Tourmaline is a dichroiccrystal that has all the properties required of a crystal polarizer except thatit also absorbs one of the two polarizations more strongly as it passesthrough.

Birefringence is a property of many materials whereby a monochromatic beamwill be divided into two beams having orthogonal polarizations upon enteringthe crystal.


Brown Prize of the International Liquid Crystal Society                              .

Current research explores self-assembly in microgravity, self-assembly of non-spherical particles on surfaces and in the bulk, convective assembly of particles on templated surfaces, and colloidal crystal templates filled with liquid crystalline material.

Many of the interesting properties of single-wall carbon nanotubes are anisotropic due to the large length-to-diameter ratio of carbon nanotubes; responses measured parallel to the nanotube central axis differ from those measured in other directions. Thus many of the potential applications of SWNTs aim to produce composite materials with aligned nanotubes in order to take full advantage of these anisotropic responses. A nematic phase of SWNTs, similar to those of thermotropic and lyotropic liquid crystals, offers a natural route for creation of aligned composites.

Classification and Examples of Liquid Crystals CleanEnergyWIKI Download figure
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Find out information about thermotropic liquid crystal

This is particularly true of intracavity frequency doubled lasers where mode competition results in increased noise due to the non-linear behavior of the SHG crystal (the so-called "green noise problem").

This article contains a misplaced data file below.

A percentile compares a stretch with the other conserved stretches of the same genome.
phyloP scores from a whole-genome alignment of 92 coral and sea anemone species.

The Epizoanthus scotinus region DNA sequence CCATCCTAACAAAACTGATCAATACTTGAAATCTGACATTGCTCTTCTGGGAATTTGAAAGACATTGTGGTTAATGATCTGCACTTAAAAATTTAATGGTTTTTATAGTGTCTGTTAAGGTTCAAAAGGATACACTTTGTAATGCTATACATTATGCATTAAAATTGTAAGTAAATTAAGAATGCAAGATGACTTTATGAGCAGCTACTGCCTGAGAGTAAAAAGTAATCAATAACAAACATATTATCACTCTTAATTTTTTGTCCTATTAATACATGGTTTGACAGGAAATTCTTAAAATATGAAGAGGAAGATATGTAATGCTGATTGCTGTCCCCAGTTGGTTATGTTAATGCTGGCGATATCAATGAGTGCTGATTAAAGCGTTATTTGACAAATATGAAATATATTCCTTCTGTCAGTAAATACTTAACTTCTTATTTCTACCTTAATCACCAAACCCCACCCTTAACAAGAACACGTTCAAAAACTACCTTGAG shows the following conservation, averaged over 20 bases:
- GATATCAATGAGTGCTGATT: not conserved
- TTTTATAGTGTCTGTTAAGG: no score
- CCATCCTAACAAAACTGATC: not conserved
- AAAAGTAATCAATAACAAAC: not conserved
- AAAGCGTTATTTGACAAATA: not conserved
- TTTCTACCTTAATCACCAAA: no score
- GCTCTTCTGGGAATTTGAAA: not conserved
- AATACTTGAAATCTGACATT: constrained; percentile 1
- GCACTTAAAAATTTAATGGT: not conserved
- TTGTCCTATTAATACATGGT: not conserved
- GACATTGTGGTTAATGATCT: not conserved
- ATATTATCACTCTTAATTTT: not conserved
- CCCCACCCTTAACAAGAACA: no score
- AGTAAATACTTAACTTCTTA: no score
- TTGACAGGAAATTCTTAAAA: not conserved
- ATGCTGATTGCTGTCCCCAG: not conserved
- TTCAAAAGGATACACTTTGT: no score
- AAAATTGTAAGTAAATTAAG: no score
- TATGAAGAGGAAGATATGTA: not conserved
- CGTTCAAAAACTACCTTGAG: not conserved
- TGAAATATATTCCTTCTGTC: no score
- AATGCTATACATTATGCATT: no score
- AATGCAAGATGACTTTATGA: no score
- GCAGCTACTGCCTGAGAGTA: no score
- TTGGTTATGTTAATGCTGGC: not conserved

Liquid crystals in random environments - Harvard …

The output of those green laser pointersis quite monochromatic at 532 nm and the IR of the pump diode and Nd:YAG orNd:YVO4 crystal should be blocked by a filter.

Materials — Introduction to liquid crystals

Fluorescence is a process where light of one wavelength is absorbed andre-emitted at a longer wavelength and is the first step toward lasing inmaterials like gases and crystals.

Not already familiar with the science of liquid crystals (LCs)

For example, for a microchip laser consisting of a sandwichof Nd:YVO4 (neodymium doped vanadate) and MgO:LiNbO3(magnesium oxide doped lithium niobate), the relative orientation of the twocrystals will change the effective (optical) length of the cavity because ofthe variation in nE in the MgO:LiNbO3 with respect tothe polarization orientation of the Nd:YVO4 (which is fixed).

Characterisation of aqueous solutions, liquid crystals …

Anyway, the acoustic wave creates a three dimensional (volume) phase gratingin the crystal by means of the local changes in the index of refraction (thephotoelastic effect).

Characterisation of aqueous solutions, liquid crystals and solid ..

If the faces of the crystal are plane-parallel, a beam entering from oneside at an orientation which is not the same as the/an optical axis willdivide inside the crystal into orthogonally polarized beams and will exitas separate beams (which may overlap) at the other face: